Customer behavior in the modern age has changed the way that businesses need to approach measurement. Trends driving businesses to change today are:

  • The internet: makes information available to everyone.
  • Mobile devices: connects people around the world 24/7.
  • Cloud computing: provides us with cheap, almost infinite computer power and provides businesses with a way to analyze data like never before.

Making business decisions about what you should be providing for you customer can be overwhelming. Analytics can help with that.

The next series of posts will cover the field of digital analytics. We will look at what the Google Analytics Academy teaches us about this subject. In this post I will be introducing you to the concept of digital analytics.

What is Digital Analytics?

Digital analytics is the analysis of qualitative and quantitative data from your business and the competition to drive a continual improvement of the online experience that your customers and potential customers have which translate to your desired outcomes (both online and offline)

Avinash Kaushik

Let’s look at some of the concepts from this quote.

Quantitative and Qualitative data in digital analytics

Quantitative data are things like your online audience’s size, where your audience is located and people’s behaviour once they are on your website.

In the past, Google Analytics could only track the quantitative data from websites. Now Google Analytics can track:

  • Mobile applications.
  • Cloud connected point of sales systems.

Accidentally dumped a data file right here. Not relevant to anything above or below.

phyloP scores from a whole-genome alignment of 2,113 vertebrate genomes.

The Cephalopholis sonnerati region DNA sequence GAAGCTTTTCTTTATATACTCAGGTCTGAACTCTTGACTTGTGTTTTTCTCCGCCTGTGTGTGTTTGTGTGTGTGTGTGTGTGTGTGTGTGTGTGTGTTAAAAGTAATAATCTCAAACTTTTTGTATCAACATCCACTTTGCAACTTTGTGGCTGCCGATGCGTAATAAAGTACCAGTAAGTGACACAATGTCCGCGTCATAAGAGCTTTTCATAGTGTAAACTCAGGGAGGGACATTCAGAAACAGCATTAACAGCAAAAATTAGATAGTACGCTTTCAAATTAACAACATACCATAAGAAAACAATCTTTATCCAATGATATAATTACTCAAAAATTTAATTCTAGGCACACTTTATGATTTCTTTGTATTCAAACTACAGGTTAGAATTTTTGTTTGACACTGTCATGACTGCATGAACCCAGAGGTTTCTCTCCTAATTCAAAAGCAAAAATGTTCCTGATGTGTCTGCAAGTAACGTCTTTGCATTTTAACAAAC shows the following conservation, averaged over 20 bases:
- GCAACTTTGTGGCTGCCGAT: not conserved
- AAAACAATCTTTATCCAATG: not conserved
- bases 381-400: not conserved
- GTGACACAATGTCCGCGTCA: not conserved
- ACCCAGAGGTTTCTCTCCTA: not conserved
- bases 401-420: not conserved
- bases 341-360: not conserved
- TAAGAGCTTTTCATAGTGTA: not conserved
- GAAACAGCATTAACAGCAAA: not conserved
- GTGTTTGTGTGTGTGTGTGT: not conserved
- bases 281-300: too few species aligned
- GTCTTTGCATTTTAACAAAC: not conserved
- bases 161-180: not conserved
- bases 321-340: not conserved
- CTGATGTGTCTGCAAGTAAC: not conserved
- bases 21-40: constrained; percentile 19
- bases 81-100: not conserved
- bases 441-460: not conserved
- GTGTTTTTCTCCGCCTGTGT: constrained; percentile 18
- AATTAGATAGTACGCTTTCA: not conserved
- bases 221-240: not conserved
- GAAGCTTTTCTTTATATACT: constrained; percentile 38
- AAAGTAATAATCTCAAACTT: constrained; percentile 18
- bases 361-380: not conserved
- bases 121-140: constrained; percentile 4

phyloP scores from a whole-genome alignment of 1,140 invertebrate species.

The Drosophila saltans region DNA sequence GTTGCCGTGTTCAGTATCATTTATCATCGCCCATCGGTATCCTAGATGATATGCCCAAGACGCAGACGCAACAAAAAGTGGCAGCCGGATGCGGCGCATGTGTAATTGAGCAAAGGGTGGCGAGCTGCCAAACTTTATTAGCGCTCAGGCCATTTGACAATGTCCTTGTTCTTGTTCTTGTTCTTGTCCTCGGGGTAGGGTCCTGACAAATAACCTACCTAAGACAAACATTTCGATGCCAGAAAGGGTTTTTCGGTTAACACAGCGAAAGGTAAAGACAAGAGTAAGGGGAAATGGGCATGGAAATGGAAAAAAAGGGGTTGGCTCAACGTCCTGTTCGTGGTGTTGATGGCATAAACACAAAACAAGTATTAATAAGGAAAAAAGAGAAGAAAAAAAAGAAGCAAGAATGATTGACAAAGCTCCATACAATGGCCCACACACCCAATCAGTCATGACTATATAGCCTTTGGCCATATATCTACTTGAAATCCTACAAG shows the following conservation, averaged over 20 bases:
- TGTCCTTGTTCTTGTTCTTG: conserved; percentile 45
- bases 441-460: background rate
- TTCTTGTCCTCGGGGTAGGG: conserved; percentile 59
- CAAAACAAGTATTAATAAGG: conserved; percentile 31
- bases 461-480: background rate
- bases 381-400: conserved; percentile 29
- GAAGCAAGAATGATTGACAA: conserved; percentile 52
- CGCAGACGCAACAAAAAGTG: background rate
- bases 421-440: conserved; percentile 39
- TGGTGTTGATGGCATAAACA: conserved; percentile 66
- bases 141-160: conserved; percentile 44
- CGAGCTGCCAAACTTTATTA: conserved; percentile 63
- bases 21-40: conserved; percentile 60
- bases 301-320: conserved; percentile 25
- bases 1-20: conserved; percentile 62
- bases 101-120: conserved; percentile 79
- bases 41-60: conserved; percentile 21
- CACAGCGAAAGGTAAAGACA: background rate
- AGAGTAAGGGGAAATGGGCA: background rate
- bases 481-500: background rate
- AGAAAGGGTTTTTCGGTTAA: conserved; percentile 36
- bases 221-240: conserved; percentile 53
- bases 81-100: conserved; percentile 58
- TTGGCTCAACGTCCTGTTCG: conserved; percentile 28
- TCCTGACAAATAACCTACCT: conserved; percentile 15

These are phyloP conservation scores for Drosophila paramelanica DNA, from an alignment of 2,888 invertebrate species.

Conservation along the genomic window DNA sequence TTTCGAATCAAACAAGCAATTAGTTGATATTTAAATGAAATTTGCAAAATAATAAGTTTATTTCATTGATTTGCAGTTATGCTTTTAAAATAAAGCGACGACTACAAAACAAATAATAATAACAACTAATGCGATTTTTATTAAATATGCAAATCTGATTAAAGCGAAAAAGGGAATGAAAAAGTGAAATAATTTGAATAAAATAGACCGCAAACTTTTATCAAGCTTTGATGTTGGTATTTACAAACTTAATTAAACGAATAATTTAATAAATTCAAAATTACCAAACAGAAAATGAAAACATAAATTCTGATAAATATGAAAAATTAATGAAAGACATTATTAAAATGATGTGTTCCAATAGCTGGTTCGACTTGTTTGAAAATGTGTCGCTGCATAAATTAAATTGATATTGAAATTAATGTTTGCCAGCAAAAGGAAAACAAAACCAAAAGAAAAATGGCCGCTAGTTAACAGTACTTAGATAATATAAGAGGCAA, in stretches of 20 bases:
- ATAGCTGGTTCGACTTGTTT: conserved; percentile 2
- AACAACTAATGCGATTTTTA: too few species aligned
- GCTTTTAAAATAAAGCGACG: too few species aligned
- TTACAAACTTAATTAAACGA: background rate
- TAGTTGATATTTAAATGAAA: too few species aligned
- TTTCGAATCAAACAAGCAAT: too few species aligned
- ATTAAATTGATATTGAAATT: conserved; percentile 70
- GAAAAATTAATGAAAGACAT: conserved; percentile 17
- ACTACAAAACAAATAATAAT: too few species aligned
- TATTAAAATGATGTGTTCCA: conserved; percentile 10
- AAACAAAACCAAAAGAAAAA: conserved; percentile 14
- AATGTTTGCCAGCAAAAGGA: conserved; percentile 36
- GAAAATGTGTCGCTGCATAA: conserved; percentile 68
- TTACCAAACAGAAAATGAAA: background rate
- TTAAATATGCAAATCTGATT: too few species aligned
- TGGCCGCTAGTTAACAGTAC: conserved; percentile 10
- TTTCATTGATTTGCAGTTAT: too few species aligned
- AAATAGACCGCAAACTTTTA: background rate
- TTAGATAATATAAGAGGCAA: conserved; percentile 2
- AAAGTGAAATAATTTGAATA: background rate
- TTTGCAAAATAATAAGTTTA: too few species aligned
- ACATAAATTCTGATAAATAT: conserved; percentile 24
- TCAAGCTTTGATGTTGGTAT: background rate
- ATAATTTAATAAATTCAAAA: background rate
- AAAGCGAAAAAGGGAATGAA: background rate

• CRM (Customer relationship management) Systems.
  • Video game consoles.
  • Home appliances.
  • Any digitally connected device.

Qualitative data tells you why visitors are behaving the way they are. The “why” behind it all can’t be determined by measurement only and therefore you will need to conduct things such as surveys.

Measure the outcomes of your business

A very important step of digital analytics is to determine what your business outcomes or objectives are.You need to have clear objectives. In the online world, there are five common business objectives:

  • Selling products or services (eCommerce site).
  • Collecting user information for sales teams to connect with potential leads (lead generation site).
  • Encourage engagement and frequent visitation (content publishers).
  • Help users find the information they need quickly and at the right time (online informational or support sites).
  • Drive awareness, engagement and loyalty (branding).

Once you have determined your business objectives, you can proceed to to focusing on your conversion rates. There are two key conversions on any website:

  • Macro conversions – Your main business objectives. If for instance on an ecommerce site the products are being bought, then macro conversions have been met.
  • Micro conversions – occur when a customer’s actions show that a customer hasn’t fully reached your main objectives but is coming closer.

When you have defined your business objectives and in turn your conversion rates, you will be able to track your business progress much easier.


Now that you know how important digital analytics can be, we can move on to the process involved in conducting this analysis. In the next post I will look at continual improvement process when it comes to digital analytics.